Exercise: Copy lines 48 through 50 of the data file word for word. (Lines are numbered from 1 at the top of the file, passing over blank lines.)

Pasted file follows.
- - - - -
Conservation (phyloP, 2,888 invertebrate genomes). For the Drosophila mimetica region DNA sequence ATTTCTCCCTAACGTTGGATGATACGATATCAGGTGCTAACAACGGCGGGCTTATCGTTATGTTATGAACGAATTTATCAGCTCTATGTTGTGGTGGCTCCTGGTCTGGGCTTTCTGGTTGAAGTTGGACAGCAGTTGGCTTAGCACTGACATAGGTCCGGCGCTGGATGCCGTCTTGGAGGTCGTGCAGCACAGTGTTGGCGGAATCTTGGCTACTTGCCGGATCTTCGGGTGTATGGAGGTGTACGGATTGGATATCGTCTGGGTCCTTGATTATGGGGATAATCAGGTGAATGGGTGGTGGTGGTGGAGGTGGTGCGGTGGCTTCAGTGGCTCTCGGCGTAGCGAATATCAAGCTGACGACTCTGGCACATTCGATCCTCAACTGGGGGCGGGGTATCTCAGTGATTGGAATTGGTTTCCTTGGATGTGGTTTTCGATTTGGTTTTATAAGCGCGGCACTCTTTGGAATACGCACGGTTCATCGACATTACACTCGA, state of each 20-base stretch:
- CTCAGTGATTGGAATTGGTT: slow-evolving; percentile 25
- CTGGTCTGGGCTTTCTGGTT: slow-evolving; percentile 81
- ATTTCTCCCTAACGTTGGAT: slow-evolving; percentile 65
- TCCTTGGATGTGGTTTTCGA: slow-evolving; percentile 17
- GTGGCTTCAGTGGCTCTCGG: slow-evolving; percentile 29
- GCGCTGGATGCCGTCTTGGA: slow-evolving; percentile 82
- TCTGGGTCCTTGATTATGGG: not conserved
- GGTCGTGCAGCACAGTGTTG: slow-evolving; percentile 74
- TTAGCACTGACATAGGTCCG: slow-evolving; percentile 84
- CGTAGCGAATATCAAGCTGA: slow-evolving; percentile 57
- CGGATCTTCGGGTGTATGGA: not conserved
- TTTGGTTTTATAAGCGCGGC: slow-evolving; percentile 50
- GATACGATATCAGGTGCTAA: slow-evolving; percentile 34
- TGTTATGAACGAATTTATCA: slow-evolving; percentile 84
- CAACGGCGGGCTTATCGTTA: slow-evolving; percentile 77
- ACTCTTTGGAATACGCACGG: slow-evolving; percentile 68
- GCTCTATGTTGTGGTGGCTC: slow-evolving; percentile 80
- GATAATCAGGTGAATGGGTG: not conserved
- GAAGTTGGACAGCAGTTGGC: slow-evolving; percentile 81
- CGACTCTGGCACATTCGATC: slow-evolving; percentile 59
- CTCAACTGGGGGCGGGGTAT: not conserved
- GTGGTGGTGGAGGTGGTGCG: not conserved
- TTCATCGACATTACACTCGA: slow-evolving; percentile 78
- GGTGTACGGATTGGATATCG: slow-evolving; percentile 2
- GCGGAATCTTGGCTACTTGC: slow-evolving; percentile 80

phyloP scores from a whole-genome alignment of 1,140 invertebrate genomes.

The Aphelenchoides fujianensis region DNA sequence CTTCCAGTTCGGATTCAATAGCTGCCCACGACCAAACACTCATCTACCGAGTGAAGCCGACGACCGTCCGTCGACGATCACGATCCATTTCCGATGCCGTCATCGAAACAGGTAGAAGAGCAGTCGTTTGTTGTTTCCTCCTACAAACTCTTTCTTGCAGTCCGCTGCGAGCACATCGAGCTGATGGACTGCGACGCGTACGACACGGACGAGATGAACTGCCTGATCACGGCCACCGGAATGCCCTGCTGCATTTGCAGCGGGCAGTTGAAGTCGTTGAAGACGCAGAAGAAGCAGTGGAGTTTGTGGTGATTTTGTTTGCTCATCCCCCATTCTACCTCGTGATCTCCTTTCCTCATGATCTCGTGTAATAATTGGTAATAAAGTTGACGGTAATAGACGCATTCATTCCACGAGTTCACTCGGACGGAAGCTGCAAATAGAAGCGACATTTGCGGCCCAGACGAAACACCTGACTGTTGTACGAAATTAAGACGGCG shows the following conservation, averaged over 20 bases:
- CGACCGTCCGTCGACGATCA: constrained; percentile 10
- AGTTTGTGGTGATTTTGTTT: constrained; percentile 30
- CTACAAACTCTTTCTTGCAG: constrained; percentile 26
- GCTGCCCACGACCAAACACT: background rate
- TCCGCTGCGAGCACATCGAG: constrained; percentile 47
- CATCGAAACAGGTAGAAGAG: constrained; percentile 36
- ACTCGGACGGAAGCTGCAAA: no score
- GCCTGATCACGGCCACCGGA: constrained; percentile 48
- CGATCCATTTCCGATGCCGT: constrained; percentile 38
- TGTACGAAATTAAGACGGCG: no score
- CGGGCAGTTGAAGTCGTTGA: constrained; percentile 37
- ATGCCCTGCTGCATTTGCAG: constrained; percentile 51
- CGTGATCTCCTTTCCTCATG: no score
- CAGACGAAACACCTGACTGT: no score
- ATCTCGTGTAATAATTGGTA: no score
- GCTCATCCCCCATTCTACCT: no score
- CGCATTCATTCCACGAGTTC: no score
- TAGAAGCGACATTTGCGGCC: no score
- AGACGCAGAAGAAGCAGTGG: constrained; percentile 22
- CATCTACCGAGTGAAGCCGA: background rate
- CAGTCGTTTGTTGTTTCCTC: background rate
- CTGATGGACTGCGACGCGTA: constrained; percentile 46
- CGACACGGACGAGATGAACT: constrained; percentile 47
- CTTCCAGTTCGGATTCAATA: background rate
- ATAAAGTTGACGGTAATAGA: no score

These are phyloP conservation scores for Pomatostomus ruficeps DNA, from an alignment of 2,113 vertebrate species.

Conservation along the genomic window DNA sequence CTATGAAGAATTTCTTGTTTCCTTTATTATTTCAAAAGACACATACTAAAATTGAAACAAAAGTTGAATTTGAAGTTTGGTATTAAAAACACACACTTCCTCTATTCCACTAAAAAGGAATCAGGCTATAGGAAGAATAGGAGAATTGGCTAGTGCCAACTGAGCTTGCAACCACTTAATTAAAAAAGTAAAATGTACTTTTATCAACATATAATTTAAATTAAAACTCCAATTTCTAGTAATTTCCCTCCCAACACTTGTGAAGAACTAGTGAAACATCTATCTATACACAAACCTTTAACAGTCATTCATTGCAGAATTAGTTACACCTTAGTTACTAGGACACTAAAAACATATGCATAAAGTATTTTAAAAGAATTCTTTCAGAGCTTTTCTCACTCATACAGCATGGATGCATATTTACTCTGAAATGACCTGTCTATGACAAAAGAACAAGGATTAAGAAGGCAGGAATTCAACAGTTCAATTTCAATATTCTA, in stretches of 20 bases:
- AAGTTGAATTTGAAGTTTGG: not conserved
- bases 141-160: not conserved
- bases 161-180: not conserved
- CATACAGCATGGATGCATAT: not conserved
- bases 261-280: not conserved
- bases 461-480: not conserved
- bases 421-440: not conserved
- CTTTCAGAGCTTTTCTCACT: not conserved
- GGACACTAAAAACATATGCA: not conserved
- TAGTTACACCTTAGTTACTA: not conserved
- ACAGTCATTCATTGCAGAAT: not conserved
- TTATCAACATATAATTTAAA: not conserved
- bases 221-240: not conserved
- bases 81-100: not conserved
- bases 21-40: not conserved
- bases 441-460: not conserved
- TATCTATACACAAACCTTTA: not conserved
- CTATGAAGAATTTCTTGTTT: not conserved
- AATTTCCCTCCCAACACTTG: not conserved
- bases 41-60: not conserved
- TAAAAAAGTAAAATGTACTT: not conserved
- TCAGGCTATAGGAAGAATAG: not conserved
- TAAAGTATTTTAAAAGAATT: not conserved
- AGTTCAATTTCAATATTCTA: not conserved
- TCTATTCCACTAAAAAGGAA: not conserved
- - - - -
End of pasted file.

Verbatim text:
- CATCTACCGAGTGAAGCCGA: background rate
- CAGTCGTTTGTTGTTTCCTC: background rate
- CTGATGGACTGCGACGCGTA: constrained; percentile 46